BEA: The Report

I got back home from BookExpo last night, and I’ve already gotten quite a few emails asking “How was it?”. I suppose my answer to this question is simply: BEA is the very worst event a writer can go to.

The sheer size of the show (BEA was held at the Jacob Javits Convention Center) was quite overwhelming. There were 1,500 publishers, from the big houses to the small ones, each with several dozen books on display. There were several thousand attendees, all congregating on the show floor to check out the books and the authors.

Walking that floor at BEA is one of the most depressing things I’ve done as a writer. There were times when I had to literally elbow my way out of an aisle, and it reminded me of being in a food souk in Morocco, right before dusk, when the prices are lowered in order to clear the merchandise, and people go into a frenzy. What the hell? I thought. How can I add my voice to this cacophony?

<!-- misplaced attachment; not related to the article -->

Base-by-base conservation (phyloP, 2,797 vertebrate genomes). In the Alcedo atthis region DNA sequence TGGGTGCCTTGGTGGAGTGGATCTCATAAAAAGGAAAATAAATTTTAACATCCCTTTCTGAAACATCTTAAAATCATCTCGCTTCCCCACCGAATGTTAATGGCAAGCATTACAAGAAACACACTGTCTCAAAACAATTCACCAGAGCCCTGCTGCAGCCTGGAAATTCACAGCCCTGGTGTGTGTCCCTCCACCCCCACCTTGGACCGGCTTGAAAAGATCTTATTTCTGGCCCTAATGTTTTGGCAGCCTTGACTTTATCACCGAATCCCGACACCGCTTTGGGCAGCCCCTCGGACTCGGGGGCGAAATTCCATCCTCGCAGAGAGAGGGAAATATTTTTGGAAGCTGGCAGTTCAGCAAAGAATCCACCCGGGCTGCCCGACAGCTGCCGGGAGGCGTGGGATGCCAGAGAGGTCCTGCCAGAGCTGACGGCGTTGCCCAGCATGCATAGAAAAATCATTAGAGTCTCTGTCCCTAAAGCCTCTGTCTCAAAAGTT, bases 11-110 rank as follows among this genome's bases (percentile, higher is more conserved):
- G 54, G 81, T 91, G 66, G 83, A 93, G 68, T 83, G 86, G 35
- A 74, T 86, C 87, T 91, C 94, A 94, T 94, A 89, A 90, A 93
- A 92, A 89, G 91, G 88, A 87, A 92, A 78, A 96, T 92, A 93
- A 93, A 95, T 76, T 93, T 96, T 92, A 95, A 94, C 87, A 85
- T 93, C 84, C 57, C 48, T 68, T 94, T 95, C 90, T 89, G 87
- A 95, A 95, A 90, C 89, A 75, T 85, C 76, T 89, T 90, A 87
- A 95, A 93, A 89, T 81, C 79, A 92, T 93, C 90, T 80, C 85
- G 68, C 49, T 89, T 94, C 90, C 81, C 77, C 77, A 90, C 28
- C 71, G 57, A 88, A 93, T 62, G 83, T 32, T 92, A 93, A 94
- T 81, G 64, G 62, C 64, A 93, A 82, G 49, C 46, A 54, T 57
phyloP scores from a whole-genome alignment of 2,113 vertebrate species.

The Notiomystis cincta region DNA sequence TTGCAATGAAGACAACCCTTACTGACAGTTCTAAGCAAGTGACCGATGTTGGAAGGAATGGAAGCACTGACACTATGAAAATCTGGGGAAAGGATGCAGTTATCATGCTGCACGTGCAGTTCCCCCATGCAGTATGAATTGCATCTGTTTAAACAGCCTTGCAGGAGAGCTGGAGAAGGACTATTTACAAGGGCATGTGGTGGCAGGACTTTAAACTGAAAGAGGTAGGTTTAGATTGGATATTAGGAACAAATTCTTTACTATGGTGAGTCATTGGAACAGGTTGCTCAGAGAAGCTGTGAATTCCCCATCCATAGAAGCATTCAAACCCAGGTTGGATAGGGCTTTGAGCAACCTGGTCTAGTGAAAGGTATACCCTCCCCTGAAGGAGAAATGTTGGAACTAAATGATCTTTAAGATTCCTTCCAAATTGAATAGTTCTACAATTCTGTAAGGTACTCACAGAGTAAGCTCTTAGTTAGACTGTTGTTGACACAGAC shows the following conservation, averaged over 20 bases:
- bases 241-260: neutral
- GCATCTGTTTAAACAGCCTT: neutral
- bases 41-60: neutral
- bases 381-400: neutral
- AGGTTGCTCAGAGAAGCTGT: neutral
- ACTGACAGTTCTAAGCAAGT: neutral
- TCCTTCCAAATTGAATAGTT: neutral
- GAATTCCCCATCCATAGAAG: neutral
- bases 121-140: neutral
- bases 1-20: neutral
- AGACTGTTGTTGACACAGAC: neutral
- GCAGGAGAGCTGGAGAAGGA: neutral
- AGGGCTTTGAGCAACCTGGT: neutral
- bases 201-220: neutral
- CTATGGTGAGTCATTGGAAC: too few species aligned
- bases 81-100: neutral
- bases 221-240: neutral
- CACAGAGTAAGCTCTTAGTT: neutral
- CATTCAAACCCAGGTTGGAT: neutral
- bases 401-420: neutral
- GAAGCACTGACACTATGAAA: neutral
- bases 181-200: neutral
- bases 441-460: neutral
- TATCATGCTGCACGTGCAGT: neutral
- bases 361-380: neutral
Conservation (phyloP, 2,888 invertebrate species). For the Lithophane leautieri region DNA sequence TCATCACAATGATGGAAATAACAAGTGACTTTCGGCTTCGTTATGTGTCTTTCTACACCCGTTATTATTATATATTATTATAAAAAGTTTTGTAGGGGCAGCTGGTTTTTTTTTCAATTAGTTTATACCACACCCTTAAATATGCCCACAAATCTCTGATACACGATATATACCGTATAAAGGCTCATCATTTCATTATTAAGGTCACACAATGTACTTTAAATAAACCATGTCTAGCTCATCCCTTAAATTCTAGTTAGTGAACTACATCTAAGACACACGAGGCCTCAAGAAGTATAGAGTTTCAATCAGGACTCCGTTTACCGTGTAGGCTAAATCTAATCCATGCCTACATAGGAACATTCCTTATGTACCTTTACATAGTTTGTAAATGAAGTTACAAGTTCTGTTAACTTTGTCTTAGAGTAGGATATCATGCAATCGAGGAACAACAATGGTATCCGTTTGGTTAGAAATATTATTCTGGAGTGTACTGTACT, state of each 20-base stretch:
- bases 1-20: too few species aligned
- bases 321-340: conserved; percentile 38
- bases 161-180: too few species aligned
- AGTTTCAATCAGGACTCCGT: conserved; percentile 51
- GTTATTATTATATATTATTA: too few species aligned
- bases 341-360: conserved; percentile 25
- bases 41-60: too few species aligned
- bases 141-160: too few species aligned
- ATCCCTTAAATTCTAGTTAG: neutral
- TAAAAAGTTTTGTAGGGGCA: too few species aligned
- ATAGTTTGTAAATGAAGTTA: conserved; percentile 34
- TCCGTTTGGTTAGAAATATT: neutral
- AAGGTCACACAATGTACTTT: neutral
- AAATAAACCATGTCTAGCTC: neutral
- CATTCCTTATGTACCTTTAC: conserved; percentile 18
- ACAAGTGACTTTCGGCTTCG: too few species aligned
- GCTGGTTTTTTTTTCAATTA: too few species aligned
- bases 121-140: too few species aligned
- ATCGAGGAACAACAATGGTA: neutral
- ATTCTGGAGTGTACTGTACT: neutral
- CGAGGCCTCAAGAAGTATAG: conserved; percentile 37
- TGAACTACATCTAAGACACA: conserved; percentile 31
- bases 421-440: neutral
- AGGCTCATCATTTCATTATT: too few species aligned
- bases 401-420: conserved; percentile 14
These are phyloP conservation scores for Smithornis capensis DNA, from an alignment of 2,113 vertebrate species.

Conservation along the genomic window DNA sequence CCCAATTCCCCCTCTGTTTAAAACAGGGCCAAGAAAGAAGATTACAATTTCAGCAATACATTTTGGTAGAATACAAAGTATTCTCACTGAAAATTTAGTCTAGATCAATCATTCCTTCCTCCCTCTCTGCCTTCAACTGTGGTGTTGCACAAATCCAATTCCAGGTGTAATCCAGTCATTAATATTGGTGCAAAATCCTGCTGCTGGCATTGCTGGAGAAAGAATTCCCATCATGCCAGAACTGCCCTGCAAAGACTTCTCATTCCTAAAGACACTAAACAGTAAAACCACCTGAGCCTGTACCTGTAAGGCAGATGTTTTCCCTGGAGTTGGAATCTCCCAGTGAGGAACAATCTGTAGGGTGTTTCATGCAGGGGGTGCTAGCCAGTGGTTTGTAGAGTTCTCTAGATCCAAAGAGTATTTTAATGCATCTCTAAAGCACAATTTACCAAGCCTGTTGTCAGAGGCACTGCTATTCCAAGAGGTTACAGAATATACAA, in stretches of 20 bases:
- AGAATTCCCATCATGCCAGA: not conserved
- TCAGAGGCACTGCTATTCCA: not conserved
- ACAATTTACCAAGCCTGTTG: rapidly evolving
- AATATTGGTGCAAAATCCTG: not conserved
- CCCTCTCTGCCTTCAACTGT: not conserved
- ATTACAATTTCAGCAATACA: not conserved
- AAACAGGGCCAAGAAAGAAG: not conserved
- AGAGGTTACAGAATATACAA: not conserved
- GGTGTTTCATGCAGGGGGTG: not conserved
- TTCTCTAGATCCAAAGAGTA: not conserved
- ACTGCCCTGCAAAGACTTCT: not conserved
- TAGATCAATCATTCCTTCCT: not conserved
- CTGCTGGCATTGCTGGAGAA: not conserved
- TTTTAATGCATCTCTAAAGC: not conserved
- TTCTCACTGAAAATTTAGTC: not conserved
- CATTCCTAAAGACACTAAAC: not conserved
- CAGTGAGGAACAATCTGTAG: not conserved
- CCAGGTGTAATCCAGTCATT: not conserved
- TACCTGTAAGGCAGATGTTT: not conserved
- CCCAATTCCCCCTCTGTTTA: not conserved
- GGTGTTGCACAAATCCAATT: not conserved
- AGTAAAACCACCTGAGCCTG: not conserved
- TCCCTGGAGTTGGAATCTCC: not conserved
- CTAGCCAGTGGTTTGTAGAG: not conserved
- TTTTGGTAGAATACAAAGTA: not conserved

But I suppose that’s also what makes BEA one of best events a writer can go to. It made me remember, just in case I’d forgotten, why I choose to write–not because of the publisher, nor the hype, and Lord knows it’s not because of the money. I do it because this is what I’ve been called to do. It’s not just that I want to write, it’s what I need to write.

Sure, it was fun to read in front of a large audience and to sign my first galley. It was fun to go to a few parties, where I met people whose work I’ve read and admired, or read and disliked, or even just heard about. But it was even better to be back home, in my quiet little office, where I can just hole up, alone. And write.

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